Tuesday, August 16, 2011

Frog Review: Yum Money Frog

As you can see from reading some of my other blog posts I have been on a bit of a  YUM money series kick. I recently gave the Money Craw and the Money Hound a try with success, so thought it was time to break out the YUM Money Frog.

I gave the bait a thorough work-out this past weekend while spending 3 days on a heavily padded lake. It was put to the test against a favorite frog of mine.. the Gene Larew 3 legged frog.. although it did not fair as well as my old faithful, there still may be a place in my bag to give this one another shot down the road. here are some pro's and con's


the Money frog has a thick fairly durable body, the kicking legs have more bulk to them then most soft plastic frogs and will not easily tear after a few hits. The leg design is similar to the Money craw arm design and gives off good motion in the water when buzzed from pad to pad.

This bait easily stays on top of the water when pulled from the pads into the open. It does have a slow sink, so long pauses will cause the bait to fall beneath the pads.

I really like to color options available. they have a great mix of natural colors with high vis accents that allow you to see the frog even when casting long distances in heavy cover.


I had a few issues when using this bait for the first time. First and foremost unlike many other soft plastic frogs this bait does not have a top slit or notch to help keep the hook point weedless. The plastic on the bait is firm and the hook point has a hard time staying buried. this causes snag issues when in thicker weeds and pads.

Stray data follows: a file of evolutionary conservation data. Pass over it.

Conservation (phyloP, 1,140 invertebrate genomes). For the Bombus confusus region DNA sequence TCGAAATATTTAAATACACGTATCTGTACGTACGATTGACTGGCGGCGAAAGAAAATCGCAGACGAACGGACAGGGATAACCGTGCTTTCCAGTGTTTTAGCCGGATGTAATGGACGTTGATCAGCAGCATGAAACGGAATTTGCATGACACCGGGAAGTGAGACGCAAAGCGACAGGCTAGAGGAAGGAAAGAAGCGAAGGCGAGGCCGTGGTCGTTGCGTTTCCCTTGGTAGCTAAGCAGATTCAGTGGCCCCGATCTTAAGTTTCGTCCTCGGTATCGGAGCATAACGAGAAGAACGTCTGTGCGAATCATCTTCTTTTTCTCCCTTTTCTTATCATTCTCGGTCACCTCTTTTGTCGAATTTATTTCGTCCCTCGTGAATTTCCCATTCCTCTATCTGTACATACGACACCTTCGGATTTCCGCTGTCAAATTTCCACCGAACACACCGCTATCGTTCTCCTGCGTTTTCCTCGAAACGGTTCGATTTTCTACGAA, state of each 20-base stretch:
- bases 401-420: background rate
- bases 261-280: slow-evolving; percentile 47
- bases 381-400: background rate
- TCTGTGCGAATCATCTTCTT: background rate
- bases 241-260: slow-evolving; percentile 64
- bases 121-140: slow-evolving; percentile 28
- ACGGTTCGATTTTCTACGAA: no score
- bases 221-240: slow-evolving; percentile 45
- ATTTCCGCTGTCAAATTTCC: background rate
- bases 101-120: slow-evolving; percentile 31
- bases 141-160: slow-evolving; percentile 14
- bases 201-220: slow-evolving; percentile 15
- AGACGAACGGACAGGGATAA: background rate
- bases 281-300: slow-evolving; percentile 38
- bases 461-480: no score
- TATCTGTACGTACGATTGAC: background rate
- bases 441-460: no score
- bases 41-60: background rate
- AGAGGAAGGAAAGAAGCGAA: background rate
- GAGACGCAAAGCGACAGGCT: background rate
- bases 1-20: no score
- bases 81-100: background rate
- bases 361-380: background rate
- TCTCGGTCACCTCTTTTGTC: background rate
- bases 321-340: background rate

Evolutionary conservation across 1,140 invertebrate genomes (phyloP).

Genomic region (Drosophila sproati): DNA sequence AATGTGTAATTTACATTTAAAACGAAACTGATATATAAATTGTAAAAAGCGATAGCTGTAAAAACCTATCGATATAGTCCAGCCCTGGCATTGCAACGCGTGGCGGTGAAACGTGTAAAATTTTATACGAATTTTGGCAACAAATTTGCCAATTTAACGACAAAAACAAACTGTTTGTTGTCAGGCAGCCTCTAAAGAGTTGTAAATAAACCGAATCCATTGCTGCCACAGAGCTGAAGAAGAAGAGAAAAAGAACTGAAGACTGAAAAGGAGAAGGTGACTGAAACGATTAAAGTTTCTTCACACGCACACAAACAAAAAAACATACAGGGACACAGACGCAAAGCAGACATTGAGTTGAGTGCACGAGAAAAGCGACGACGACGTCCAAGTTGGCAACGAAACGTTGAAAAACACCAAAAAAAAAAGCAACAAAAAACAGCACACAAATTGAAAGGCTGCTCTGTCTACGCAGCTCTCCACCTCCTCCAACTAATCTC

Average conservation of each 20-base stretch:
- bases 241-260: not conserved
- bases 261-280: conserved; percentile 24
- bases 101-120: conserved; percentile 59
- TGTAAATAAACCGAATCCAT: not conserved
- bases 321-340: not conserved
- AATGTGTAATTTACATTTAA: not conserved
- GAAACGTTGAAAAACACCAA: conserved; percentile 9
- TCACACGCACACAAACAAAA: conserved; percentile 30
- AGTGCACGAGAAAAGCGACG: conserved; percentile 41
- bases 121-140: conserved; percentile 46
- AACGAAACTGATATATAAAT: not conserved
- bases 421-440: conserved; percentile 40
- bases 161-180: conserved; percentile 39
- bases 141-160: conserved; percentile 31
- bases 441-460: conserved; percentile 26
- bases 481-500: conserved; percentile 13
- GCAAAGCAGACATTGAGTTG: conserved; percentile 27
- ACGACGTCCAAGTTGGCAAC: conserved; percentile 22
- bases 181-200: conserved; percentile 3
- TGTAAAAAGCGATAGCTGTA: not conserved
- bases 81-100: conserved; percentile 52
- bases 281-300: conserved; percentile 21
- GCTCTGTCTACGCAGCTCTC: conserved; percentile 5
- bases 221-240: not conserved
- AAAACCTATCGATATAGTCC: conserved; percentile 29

When pulling the frog in open water between the cover, you need to keep up a high rate of speed, the bait has a tendency to helicopter when not supported by pads/weeds or a high speed retrieve. I tried various hook placements to ensure the hook was centered but I was unable to rectify the issue.

I also had a hard time finding the perfect hook size for this bait. The length of the frog is conducive to a 3/0 hook. When using the EWG hooks the lack of hook keeper allowed the hook to much room to move and it constantly popped up. I moved to a standard offset worm hook and remedied this issue for the most part, but this also provides less hook, when setting the hook.

Not a fan of the packaging from this product. As an angler who likes to make quick changes on the water, this bait takes time to remove and place back in the package. The Money Craw and Money hounds had similar issues when launched, the packaging of the Money Craw has since been rectified


the Yum money frog comes in at a whopping $8 a pack and only contains 4 frogs.. yep thats $2 a bait. I easily used up 3 of the frogs in a 5 hour days. The nose of the bait is the least durable part, and was the cause of most of my "dead bait" issues.

When all is said and done the Money Frog ranks in last place when it comes to the YUM Money series of baits. I had high hopes since I fell in love with the money craw earlier this season. But the issues listed above on top of a very high price point, make this a bait that I wont be replenishing any time soon. I have not given up yet, but there are many more frogs in the pond if ya know what I mean.


I was throwing the YUM money from with my Dobyns 735c, one of if not the best frog rods on the market today (believe me, i have tried many). My reel of Choice was a Shimano Curado with 50lb PowerPro line. The Hooks used were both Gamakatsu in the thicker gauge for heavy cover.

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